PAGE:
A proposed Santa Ana ballot measure to tax and regulate marijuana dispensaries has been delayed after City Council members proposed a flurry of changes at their regular meeting this week.
With dozens of shops potentially competing for an estimated 12 to 24 city permits to sell marijuana – alongside another proposed ballot measure to relax city campaign finance restrictions – ethics experts say the environment could be ripe for a windfall of campaign contributions and undue influence.
The city’s measure – which would restrict pot shops to industrial zones and have distance requirements from things like schools, parks and other marijuana sellers -- is an alternative to a dispensaries-backed initiative that would allow a larger number of collectives to operate in the city.
Voters citywide would have the opportunity to choose one of the two ordinances in the November election. Currently, all marijuana dispensaries are considered illegal businesses under city law. City officials say they’ve counted over 50 collectives.
Councilwoman Michele Martinez this week said legalization at all levels of government is on the horizon, and the city needs to be prepared.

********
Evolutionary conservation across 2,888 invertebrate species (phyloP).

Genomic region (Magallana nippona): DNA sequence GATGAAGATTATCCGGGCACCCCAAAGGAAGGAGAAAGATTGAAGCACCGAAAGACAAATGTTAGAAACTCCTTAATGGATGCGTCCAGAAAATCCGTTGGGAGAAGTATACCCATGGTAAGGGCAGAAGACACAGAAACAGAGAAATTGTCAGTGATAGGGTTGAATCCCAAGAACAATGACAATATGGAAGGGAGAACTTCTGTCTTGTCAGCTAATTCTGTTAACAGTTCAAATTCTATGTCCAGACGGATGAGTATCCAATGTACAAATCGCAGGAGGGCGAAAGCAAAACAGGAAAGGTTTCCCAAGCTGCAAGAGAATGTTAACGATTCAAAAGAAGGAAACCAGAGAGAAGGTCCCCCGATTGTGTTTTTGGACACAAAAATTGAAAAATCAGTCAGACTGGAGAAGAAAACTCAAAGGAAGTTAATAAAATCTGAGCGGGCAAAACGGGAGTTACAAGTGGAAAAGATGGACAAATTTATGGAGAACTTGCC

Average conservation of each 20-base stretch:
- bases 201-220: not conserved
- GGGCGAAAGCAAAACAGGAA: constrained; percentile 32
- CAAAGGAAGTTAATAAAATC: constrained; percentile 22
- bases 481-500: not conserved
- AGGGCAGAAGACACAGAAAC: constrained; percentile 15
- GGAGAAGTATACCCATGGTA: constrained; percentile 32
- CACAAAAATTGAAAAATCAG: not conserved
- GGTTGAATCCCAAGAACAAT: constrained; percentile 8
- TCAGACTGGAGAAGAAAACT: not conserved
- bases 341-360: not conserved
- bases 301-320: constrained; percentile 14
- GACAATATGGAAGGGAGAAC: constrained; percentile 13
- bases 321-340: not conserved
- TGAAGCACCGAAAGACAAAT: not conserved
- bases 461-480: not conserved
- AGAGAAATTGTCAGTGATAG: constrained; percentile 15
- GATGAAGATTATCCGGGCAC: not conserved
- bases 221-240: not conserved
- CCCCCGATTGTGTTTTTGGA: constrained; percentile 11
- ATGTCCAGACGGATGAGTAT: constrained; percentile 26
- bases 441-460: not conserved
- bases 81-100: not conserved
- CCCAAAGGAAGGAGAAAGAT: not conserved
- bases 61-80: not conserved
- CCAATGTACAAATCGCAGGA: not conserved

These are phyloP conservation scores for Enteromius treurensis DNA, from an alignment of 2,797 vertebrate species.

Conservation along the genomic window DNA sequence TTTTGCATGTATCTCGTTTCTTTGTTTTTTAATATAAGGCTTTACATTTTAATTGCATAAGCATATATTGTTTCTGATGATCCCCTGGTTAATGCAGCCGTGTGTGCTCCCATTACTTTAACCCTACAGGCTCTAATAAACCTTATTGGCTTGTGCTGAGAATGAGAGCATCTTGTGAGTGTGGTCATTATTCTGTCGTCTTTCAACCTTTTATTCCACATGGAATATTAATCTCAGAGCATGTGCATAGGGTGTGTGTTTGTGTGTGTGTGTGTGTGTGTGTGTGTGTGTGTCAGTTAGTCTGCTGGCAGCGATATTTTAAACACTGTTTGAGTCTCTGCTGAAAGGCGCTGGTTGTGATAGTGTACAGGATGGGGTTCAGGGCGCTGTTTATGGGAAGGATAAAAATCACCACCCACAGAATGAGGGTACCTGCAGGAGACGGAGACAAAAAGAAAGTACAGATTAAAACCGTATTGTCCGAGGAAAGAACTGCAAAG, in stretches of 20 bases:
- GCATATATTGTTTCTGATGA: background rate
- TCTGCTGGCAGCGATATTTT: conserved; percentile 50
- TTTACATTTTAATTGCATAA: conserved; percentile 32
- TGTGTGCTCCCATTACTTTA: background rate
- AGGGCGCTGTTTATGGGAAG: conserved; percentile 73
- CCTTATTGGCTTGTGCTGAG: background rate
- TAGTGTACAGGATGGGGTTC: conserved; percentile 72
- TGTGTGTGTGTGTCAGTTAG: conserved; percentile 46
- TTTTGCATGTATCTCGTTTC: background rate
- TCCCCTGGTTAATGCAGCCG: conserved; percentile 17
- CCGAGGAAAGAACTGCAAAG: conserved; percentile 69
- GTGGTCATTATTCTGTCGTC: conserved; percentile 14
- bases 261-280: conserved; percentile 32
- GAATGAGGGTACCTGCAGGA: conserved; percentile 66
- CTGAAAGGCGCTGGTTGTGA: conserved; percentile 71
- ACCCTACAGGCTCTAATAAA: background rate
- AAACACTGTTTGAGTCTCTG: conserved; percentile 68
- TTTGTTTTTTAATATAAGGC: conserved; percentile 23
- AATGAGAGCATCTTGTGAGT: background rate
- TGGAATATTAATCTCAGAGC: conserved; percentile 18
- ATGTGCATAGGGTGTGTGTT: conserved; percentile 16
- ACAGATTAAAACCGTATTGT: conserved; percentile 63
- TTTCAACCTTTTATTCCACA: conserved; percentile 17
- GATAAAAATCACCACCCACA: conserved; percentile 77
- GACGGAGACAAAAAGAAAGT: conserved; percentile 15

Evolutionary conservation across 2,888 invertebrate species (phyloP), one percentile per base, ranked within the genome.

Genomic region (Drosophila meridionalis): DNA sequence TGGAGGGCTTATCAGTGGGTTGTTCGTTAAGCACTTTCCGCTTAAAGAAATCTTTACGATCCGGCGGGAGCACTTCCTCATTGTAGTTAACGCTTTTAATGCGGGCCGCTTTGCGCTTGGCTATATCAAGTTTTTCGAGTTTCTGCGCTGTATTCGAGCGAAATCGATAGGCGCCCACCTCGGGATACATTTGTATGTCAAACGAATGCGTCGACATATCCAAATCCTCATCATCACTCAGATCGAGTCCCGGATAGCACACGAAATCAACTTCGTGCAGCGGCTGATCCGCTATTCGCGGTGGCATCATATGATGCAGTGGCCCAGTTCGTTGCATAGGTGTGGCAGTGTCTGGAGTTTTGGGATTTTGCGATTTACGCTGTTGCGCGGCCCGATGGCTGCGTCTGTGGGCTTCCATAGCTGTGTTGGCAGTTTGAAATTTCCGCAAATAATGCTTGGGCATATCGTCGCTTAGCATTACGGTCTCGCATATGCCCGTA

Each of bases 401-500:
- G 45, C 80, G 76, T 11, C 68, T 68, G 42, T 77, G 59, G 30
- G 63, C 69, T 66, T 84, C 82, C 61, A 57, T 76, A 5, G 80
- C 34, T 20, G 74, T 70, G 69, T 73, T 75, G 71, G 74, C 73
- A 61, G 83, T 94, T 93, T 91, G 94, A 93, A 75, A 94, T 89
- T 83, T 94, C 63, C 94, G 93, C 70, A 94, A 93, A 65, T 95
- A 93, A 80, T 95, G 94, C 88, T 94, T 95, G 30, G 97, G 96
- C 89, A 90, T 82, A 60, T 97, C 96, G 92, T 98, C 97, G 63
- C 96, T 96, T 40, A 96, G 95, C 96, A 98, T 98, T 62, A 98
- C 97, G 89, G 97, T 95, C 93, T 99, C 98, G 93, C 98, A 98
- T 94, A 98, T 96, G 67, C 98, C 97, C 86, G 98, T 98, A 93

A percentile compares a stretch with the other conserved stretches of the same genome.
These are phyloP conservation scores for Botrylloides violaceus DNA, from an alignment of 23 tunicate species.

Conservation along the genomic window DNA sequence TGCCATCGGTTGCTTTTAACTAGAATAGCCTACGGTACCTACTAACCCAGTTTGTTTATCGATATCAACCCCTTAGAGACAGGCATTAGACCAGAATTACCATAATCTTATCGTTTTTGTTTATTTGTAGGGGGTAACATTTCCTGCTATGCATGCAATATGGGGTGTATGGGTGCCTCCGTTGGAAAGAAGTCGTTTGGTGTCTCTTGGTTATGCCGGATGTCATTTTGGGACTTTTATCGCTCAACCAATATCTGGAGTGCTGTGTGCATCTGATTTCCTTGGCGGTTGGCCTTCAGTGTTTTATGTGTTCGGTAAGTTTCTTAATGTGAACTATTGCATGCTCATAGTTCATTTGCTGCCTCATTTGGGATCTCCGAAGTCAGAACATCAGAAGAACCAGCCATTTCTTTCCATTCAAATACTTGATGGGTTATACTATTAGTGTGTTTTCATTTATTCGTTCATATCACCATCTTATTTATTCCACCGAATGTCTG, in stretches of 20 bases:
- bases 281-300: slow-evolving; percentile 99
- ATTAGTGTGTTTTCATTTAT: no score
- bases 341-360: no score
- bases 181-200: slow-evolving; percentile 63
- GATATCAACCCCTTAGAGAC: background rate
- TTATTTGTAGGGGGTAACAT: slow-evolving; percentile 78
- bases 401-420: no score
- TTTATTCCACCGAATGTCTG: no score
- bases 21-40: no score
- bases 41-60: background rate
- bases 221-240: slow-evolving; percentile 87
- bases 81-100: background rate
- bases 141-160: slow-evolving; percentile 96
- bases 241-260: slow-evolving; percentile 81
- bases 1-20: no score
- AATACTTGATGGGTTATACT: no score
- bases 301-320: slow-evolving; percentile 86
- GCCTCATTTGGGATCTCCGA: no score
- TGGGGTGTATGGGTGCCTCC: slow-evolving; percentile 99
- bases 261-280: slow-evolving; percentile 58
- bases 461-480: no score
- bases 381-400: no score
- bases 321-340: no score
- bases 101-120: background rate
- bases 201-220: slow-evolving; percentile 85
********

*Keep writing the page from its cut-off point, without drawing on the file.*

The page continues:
“It’s coming,” Martinez said, adding that she was most concerned with a law enforcement plan to tackle dispensaries not allowed by the potential ballot measure. “As a local municipality, we have to realize that we have to protect our neighborhoods."
But first council members need to approve the city’s measure for the ballot.
After hours of public testimony and council discussion Tuesday night, the city manager and city attorney were apparently confused about the council’s direction on proposed changes to the measure and whether a law enforcement plan would be for the immediate future, or after the measure goes into effect.
At one point, City Attorney Sonia Carvalho asked if she needed to propose seven different ordinances for the seven-member council. She retracted her remark as “silly” and a result of the late hour after being admonished by Councilman Vincent Sarmiento.
City Manager David Cavazos replied that it would be difficult to come up with a law enforcement plan for a changing situation one to two years in the future. Martinez replied that, with some 20 officers being hired now and the months of required training, officials needed to craft a plan now.
Toward the end of the discussion, some clarity emerged on key points council members want to see added to the measure.
Mayor Miguel Pulido said he wanted to see the distance requirement between dispensaries – which at first was 1,000 ft. – be shrunk to 500 ft. That would allow for an estimated 24 shops to open and likely produce more tax revenue for the city.
The previous cap was 12 dispensaries, with over $1 million in expected city revenue. That money would be directed toward enforcing the law against illegal shops. Pulido asked that, with possibly more allowable shops, a $2 million enforcement plan be drawn up.
The enforcement plans are expected to come back to council as a separate discussion item at the next meeting early July.